'Imprisoned' Killer Whales Spark Outcry in Moscow
- By Alexey Eremenko
- Oct. 26 2014 19:15
- Last edited 19:16
Russian police have refused to open a case into orca whales being held in Moscow in what animal rights campaigners say are cramped tanks that could leave the mammals deaf and insane.
Activists claim that killer whale cries have been heard for months at the VDNKh exhibition center in northern Moscow.
Last month, Moscow Deputy Mayor Marat Khusnullin was cited by Interfax as saying that the orcas, which are due to become the stars of the new VDNKh oceanarium, were being kept in the Far East pending the opening of the new facility.
But city police have confirmed the animals are being held in temporary facilities at the exhibition center, according to a copy of a police statement published by hardline animal rights group Vita.
A 7-year-old, 2.5-ton female whale named Narnia and an unnamed 5-year-old, 1.5-ton male were flown to Moscow last December, two provincial media outlets said at the time. Police said the whales — the first orcas in captivity in Russia — were captured from poachers between mid-2012 and mid-2013 in the Sea of Okhotsk in Russia's Far East.
The new oceanarium, set to become Europe's biggest and the first in Russia to host orcas, was initially due to open in spring this year, but is still under construction and is now expected to open in 2015.
As a result, Narnia and her nameless companion have had to spend 10 months — and counting — at a temporary facility, Irina Novozhilova, head of Vita, told The Moscow Times on Sunday.
The facility is closed to the public, but Novozhilova said, citing her group's investigation, that it is 65 meters long and contains two separate tanks for the orcas that she described as "solitary confinement cells."
The space is nowhere near enough for the orcas, which are known to cover up to 150 kilometers a day in the ocean, said Konstantin Zgurovsky, who supervises the marine program at WWF Russia.
"This is a huge stress that could make them dangerous," Zgurovsky said by telephone.
The concrete walls will also be interfering with the orcas' echolocation, which could leave the whales deaf, Novozhilova said.
The police report published by Vita said the animals were being kept in carefully maintained conditions, with filtered water, a diet consisting of 12 species of fish, and human access limited to experienced trainers and teams of vets.
The situation does not comprise animal abuse, a criminal offense punishable in Russia with up to two years in prison, the report said. It did not mention the alleged lack of space or threat to the animals' hearing.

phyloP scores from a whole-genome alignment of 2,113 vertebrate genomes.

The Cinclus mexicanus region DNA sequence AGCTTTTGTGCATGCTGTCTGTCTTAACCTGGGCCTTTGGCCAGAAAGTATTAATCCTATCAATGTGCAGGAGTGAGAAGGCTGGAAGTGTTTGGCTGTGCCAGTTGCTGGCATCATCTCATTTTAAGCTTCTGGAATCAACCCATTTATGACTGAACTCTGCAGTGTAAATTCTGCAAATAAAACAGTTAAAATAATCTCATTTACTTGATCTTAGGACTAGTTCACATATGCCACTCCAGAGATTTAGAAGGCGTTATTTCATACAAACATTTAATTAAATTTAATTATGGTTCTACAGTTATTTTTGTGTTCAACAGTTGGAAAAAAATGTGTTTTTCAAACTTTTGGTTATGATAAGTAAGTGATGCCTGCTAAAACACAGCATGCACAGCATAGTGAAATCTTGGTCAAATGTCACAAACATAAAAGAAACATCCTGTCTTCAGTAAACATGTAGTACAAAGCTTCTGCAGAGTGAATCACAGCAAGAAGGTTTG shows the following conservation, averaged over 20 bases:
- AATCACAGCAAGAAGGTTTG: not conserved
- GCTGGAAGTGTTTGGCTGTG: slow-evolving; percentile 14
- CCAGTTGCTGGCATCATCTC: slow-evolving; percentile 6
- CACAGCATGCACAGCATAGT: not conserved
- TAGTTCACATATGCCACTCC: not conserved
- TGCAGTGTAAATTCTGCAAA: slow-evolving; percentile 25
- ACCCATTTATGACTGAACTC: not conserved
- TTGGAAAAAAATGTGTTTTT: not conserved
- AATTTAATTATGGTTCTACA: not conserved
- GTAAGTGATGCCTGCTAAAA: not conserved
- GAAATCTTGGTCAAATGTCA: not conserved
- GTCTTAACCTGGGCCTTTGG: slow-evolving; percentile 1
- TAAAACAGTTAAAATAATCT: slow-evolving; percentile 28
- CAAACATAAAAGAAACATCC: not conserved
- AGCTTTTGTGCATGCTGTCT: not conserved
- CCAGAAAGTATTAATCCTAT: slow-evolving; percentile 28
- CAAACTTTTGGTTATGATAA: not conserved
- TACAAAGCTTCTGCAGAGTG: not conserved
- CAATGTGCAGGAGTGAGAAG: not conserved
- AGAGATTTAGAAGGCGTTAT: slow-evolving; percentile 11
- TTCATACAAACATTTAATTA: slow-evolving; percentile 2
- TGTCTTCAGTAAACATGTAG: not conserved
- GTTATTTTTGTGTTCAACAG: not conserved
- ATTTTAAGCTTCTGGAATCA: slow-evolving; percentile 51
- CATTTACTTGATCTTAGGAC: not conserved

VDNKh's administration has not publicly commented on the issue, and its representatives could not be reached for comment by e-mail or telephone Sunday.
Russia allows limited orca hunting, and captive whales can be kept at any kind of facility without a license.
The legal definition of animal abuse in Russia is very narrow: Only the intentional murder or maiming, committed out of hooliganism, with sadistic intent, in the presence of minors or for profit qualifies for criminal liability.
Environmental activists interviewed for this article conceded that the orcas' treatment at VDNKh did not necessarily constitute animal abuse under current legislation.
But they said it was still unethical, and highlighted the need for change.
"We need a law on the treatment of captive marine animals. Every civilized country has one, but Russia doesn't," said Olga Filatova of the Far East Russia Orca Project conservancy.
She added that while there is not enough data about the global population of orcas, some herds, including in Narnia's native Sea of Okhotsk, are estimated to be endangered.
The campaign to save the two whales at VDNKh is part of a global drive to spare sea mammals from captivity.
A handful of countries, including Brazil, Britain, Chile, India, Greece and Switzerland, as well as the U.S. states New York and South Carolina, have banned or severely curbed the use of cetaceans and other marine mammals in the entertainment industry in recent years.
The issue was thrust into the public spotlight by the release of the 2013 documentary "Blackfish" about an orca that killed three people during her time in captivity in one of the SeaWorld marine parks in the U.S.
The film said that killer whales — which, contrary to a popular misconception, do not kill humans in the wild — can be driven to live up to their name due to psychological trauma inflicted by a captive environment, which is radically different from the orca's natural habitat.